These days it’s par for the course for someone to ask, “what do you do?” immediately followed by, “where did you go to school?”
For me, the underlying connection between my career and undergrad is absent. My four-year degree had me heading down an entirely different career path than the one I’m on now.
I headed into undergrad sure I’d have a career in media — whether that was in radio broadcasting or behind the scenes at a television studio. I pursued my BS in Mass Communication with a focus in Media Arts, and did internships in both newspaper photography and film editing.
Then the most recent recession hit just as I entered the job market and the first job I found was in tech support for a software company. I took what I could get and luckily, it worked out in my favor.
That’s where my MySpace HTML tinkering skills proved to be a valuable foundation for technical troubleshooting and I got a taste of what it was like to work in tech. I’d hold jobs in and around software — as a product manager, implementations specialist, account manager — for nearly a decade before the encouragement of a few engineer colleagues to look into software bootcamps.
I’m a coding bootcamp grad along with many others who join each year, with coding bootcamps still exhibiting year-over-year growth since they entered the scene in the early 2010s. With this growth, it’s not surprising to encounter another bootcamp grad on an engineering team, especially in a software ecosystem as small as Boston’s.
But, 50% of your team? That’s surprising.
An engineering team full of diverse career paths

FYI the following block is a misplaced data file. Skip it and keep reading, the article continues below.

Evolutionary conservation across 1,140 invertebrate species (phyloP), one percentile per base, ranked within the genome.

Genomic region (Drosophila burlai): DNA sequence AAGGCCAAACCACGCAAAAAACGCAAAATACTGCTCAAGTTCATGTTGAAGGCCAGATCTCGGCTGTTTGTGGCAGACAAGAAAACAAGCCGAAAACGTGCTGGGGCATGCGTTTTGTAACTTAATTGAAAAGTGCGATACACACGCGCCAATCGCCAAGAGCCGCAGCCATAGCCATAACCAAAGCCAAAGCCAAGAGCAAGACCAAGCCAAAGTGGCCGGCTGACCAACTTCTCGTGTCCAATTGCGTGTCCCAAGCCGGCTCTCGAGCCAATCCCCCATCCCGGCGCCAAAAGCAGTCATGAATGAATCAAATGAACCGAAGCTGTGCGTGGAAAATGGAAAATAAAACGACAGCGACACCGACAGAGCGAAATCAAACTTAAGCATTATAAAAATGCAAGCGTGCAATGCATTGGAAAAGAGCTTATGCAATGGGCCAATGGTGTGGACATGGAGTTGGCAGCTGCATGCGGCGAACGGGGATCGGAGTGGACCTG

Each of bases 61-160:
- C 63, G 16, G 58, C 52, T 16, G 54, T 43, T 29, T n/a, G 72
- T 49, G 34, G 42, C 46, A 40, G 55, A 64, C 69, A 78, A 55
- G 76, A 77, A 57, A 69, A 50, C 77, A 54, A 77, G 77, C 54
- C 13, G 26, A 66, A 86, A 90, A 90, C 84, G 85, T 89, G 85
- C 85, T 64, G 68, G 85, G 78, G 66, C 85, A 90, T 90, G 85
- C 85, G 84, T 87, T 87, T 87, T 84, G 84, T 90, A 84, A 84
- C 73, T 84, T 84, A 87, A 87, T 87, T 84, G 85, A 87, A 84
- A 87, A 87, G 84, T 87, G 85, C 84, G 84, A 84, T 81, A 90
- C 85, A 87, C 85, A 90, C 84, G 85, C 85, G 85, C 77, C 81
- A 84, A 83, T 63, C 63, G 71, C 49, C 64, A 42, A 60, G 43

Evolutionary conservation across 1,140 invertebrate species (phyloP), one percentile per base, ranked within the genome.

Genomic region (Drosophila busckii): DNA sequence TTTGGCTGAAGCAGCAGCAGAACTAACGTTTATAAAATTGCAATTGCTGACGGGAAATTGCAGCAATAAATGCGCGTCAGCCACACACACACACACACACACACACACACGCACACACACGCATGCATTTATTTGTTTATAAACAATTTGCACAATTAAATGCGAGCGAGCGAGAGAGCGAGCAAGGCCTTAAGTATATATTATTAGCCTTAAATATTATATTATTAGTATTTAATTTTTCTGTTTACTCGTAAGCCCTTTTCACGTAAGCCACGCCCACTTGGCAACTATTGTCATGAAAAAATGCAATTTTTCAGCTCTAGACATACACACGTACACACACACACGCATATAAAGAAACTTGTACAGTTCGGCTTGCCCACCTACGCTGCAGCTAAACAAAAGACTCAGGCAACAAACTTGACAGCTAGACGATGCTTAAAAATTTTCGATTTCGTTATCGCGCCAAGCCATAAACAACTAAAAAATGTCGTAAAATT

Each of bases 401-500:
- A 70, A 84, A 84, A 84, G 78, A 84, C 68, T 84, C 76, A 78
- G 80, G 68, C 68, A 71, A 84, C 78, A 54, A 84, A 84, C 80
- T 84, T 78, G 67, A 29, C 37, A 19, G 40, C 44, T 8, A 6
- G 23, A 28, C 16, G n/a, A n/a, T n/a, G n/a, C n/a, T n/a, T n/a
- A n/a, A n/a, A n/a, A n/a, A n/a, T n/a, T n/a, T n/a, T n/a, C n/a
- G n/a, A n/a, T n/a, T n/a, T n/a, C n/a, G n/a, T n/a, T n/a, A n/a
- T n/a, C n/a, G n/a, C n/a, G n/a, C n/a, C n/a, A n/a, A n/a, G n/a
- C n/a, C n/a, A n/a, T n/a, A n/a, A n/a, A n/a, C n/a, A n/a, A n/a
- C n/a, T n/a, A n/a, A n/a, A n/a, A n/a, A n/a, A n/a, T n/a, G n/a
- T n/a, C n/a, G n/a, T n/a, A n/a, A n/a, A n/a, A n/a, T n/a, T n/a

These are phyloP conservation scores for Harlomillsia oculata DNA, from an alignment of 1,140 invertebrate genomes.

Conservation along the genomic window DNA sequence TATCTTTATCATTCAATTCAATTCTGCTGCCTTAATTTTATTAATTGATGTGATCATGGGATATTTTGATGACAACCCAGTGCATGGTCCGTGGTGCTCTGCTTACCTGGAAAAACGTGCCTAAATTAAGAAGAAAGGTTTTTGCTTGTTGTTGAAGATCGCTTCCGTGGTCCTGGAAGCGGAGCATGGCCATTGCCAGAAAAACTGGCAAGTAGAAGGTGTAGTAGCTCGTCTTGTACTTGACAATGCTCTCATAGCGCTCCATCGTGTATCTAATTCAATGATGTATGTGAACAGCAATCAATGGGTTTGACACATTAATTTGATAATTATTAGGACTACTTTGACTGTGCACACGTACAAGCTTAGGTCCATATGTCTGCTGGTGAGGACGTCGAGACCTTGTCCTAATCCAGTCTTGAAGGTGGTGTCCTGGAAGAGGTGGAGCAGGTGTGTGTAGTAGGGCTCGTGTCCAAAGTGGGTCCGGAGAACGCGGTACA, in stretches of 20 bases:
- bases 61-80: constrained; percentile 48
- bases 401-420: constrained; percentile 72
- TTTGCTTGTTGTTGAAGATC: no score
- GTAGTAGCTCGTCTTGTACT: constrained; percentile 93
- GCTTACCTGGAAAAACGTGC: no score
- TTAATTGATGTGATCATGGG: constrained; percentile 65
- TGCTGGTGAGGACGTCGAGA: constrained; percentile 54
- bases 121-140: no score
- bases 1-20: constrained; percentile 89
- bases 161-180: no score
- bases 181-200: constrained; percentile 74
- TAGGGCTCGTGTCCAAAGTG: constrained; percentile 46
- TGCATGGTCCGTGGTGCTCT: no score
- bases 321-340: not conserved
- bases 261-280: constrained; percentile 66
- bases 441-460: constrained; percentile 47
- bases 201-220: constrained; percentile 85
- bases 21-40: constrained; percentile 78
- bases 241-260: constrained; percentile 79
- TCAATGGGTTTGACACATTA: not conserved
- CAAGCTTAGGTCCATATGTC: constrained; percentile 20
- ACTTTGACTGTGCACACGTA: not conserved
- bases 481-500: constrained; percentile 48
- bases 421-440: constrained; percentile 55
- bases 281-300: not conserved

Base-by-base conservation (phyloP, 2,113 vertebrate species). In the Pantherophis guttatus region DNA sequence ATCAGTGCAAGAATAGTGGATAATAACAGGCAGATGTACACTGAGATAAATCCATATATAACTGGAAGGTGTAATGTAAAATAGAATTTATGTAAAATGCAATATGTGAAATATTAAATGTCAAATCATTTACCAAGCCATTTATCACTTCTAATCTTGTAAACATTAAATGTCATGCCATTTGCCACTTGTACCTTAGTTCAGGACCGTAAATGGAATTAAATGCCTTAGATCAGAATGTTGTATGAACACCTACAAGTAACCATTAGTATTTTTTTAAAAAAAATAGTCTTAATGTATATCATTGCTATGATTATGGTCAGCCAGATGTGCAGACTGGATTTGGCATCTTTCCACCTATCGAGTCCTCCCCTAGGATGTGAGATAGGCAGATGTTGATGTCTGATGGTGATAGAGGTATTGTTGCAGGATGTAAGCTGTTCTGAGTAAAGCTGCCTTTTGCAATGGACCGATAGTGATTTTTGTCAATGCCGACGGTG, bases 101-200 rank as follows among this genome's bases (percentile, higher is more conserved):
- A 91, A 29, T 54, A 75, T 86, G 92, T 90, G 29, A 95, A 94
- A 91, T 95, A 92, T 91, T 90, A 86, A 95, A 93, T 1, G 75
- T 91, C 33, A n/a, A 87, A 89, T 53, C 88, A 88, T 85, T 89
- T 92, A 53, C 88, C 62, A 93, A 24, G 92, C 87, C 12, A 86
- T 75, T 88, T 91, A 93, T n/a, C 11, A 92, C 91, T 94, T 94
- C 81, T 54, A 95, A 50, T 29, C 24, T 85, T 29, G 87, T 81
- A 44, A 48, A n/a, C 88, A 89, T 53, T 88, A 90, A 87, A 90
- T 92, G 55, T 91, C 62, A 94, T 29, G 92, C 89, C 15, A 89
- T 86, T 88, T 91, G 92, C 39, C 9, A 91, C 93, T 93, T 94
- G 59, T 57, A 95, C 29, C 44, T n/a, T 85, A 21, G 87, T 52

Today, Vendr’s engineering org is nearly 50% bootcamp graduates. While this was not intentional, I don’t think of it as a coincidence. Whether it’s the wealth of past experiences and insights they bring to the table, or the natural proclivity toward empathy that comes from having walked a mile in a colleague’s shoes, it’s my (entirely biased) opinion that bootcamp grads are well-suited to young start-ups where wearing multiple hats is highly celebrated.
Each day my colleagues’ various backgrounds are on display, whether we’re discussing product design, streamlining development processes, or interacting with other areas of the business, and I relish the diverse insights we’re able to share with one another.
It takes gumption to step off the path your education sets you on and dive head first into a career in a new field. But, career changers are everywhere. Among Vendr’s ranks are a former meteorologist, physicist, social worker, event planner, and chemical engineer.
What we all have in common is a passion for not settling. For being curious and pushing our own boundaries. For setting aside the fears of “what if?” for excitement of the unknown. As a result, it drives us forward as a team and as a company.